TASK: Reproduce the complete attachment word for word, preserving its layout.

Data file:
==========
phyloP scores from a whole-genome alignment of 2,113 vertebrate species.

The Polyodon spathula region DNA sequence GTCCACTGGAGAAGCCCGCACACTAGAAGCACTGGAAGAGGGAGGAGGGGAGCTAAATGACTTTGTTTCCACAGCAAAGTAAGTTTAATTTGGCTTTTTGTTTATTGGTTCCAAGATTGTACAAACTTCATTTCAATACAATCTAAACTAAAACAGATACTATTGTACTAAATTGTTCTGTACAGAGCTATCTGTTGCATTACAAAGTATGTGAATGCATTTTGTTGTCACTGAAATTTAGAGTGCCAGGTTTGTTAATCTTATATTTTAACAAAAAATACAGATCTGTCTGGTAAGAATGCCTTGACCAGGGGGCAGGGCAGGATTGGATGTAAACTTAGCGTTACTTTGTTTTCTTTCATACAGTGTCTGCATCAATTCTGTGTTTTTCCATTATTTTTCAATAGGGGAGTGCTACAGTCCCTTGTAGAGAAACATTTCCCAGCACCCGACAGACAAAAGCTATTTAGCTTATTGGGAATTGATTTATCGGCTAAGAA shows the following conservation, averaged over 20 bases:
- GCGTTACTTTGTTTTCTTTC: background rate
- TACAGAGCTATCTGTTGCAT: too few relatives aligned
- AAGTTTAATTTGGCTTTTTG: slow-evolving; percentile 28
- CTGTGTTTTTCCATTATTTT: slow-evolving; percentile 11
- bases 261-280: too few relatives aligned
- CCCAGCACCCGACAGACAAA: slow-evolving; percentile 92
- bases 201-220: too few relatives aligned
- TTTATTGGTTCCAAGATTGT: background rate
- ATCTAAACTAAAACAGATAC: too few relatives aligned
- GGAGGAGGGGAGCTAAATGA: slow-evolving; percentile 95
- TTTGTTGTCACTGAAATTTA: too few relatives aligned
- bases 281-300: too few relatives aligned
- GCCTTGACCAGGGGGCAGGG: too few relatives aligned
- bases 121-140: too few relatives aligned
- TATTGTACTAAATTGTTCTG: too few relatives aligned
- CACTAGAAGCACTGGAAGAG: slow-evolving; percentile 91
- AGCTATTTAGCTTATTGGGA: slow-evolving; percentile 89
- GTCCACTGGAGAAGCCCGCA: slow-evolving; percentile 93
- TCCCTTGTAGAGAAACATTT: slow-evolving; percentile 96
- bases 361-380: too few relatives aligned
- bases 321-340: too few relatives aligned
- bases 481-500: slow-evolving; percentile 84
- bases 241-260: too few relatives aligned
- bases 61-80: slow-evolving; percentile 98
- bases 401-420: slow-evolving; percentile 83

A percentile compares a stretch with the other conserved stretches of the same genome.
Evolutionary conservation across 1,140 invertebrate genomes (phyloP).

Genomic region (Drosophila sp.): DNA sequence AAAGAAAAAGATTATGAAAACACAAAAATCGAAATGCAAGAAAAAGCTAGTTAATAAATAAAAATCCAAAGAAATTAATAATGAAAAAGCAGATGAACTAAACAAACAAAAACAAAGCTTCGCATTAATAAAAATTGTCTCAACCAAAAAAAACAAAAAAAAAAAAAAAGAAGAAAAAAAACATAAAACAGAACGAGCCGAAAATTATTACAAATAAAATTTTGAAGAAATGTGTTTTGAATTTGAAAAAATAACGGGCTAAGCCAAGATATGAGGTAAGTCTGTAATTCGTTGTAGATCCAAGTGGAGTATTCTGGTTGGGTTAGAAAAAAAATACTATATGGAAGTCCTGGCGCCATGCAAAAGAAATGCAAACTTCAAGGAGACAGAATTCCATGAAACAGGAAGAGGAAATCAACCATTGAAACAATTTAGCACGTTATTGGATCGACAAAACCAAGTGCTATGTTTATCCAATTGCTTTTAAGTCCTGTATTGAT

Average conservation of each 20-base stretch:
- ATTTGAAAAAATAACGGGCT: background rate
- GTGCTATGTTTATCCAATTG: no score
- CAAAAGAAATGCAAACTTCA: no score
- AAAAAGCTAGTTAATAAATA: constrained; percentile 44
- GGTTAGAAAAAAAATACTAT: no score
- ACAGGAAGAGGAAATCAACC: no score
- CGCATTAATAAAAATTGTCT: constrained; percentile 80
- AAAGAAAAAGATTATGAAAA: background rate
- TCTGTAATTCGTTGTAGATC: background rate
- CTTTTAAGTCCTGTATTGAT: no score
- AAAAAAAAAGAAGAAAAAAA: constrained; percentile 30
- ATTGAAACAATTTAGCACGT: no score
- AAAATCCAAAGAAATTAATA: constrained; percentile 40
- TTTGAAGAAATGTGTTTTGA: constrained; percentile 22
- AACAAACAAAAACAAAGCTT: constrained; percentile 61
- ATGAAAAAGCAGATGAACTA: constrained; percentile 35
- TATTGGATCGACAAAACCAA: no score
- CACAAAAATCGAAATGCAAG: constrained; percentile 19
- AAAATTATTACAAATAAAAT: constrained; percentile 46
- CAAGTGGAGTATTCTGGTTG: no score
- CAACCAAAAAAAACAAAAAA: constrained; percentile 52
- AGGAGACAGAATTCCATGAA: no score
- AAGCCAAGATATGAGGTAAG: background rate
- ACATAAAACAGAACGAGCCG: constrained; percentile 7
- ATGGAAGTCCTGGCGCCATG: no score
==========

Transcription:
phyloP scores from a whole-genome alignment of 2,113 vertebrate species.

The Polyodon spathula region DNA sequence GTCCACTGGAGAAGCCCGCACACTAGAAGCACTGGAAGAGGGAGGAGGGGAGCTAAATGACTTTGTTTCCACAGCAAAGTAAGTTTAATTTGGCTTTTTGTTTATTGGTTCCAAGATTGTACAAACTTCATTTCAATACAATCTAAACTAAAACAGATACTATTGTACTAAATTGTTCTGTACAGAGCTATCTGTTGCATTACAAAGTATGTGAATGCATTTTGTTGTCACTGAAATTTAGAGTGCCAGGTTTGTTAATCTTATATTTTAACAAAAAATACAGATCTGTCTGGTAAGAATGCCTTGACCAGGGGGCAGGGCAGGATTGGATGTAAACTTAGCGTTACTTTGTTTTCTTTCATACAGTGTCTGCATCAATTCTGTGTTTTTCCATTATTTTTCAATAGGGGAGTGCTACAGTCCCTTGTAGAGAAACATTTCCCAGCACCCGACAGACAAAAGCTATTTAGCTTATTGGGAATTGATTTATCGGCTAAGAA shows the following conservation, averaged over 20 bases:
- GCGTTACTTTGTTTTCTTTC: background rate
- TACAGAGCTATCTGTTGCAT: too few relatives aligned
- AAGTTTAATTTGGCTTTTTG: slow-evolving; percentile 28
- CTGTGTTTTTCCATTATTTT: slow-evolving; percentile 11
- bases 261-280: too few relatives aligned
- CCCAGCACCCGACAGACAAA: slow-evolving; percentile 92
- bases 201-220: too few relatives aligned
- TTTATTGGTTCCAAGATTGT: background rate
- ATCTAAACTAAAACAGATAC: too few relatives aligned
- GGAGGAGGGGAGCTAAATGA: slow-evolving; percentile 95
- TTTGTTGTCACTGAAATTTA: too few relatives aligned
- bases 281-300: too few relatives aligned
- GCCTTGACCAGGGGGCAGGG: too few relatives aligned
- bases 121-140: too few relatives aligned
- TATTGTACTAAATTGTTCTG: too few relatives aligned
- CACTAGAAGCACTGGAAGAG: slow-evolving; percentile 91
- AGCTATTTAGCTTATTGGGA: slow-evolving; percentile 89
- GTCCACTGGAGAAGCCCGCA: slow-evolving; percentile 93
- TCCCTTGTAGAGAAACATTT: slow-evolving; percentile 96
- bases 361-380: too few relatives aligned
- bases 321-340: too few relatives aligned
- bases 481-500: slow-evolving; percentile 84
- bases 241-260: too few relatives aligned
- bases 61-80: slow-evolving; percentile 98
- bases 401-420: slow-evolving; percentile 83

A percentile compares a stretch with the other conserved stretches of the same genome.
Evolutionary conservation across 1,140 invertebrate genomes (phyloP).

Genomic region (Drosophila sp.): DNA sequence AAAGAAAAAGATTATGAAAACACAAAAATCGAAATGCAAGAAAAAGCTAGTTAATAAATAAAAATCCAAAGAAATTAATAATGAAAAAGCAGATGAACTAAACAAACAAAAACAAAGCTTCGCATTAATAAAAATTGTCTCAACCAAAAAAAACAAAAAAAAAAAAAAAGAAGAAAAAAAACATAAAACAGAACGAGCCGAAAATTATTACAAATAAAATTTTGAAGAAATGTGTTTTGAATTTGAAAAAATAACGGGCTAAGCCAAGATATGAGGTAAGTCTGTAATTCGTTGTAGATCCAAGTGGAGTATTCTGGTTGGGTTAGAAAAAAAATACTATATGGAAGTCCTGGCGCCATGCAAAAGAAATGCAAACTTCAAGGAGACAGAATTCCATGAAACAGGAAGAGGAAATCAACCATTGAAACAATTTAGCACGTTATTGGATCGACAAAACCAAGTGCTATGTTTATCCAATTGCTTTTAAGTCCTGTATTGAT

Average conservation of each 20-base stretch:
- ATTTGAAAAAATAACGGGCT: background rate
- GTGCTATGTTTATCCAATTG: no score
- CAAAAGAAATGCAAACTTCA: no score
- AAAAAGCTAGTTAATAAATA: constrained; percentile 44
- GGTTAGAAAAAAAATACTAT: no score
- ACAGGAAGAGGAAATCAACC: no score
- CGCATTAATAAAAATTGTCT: constrained; percentile 80
- AAAGAAAAAGATTATGAAAA: background rate
- TCTGTAATTCGTTGTAGATC: background rate
- CTTTTAAGTCCTGTATTGAT: no score
- AAAAAAAAAGAAGAAAAAAA: constrained; percentile 30
- ATTGAAACAATTTAGCACGT: no score
- AAAATCCAAAGAAATTAATA: constrained; percentile 40
- TTTGAAGAAATGTGTTTTGA: constrained; percentile 22
- AACAAACAAAAACAAAGCTT: constrained; percentile 61
- ATGAAAAAGCAGATGAACTA: constrained; percentile 35
- TATTGGATCGACAAAACCAA: no score
- CACAAAAATCGAAATGCAAG: constrained; percentile 19
- AAAATTATTACAAATAAAAT: constrained; percentile 46
- CAAGTGGAGTATTCTGGTTG: no score
- CAACCAAAAAAAACAAAAAA: constrained; percentile 52
- AGGAGACAGAATTCCATGAA: no score
- AAGCCAAGATATGAGGTAAG: background rate
- ACATAAAACAGAACGAGCCG: constrained; percentile 7
- ATGGAAGTCCTGGCGCCATG: no score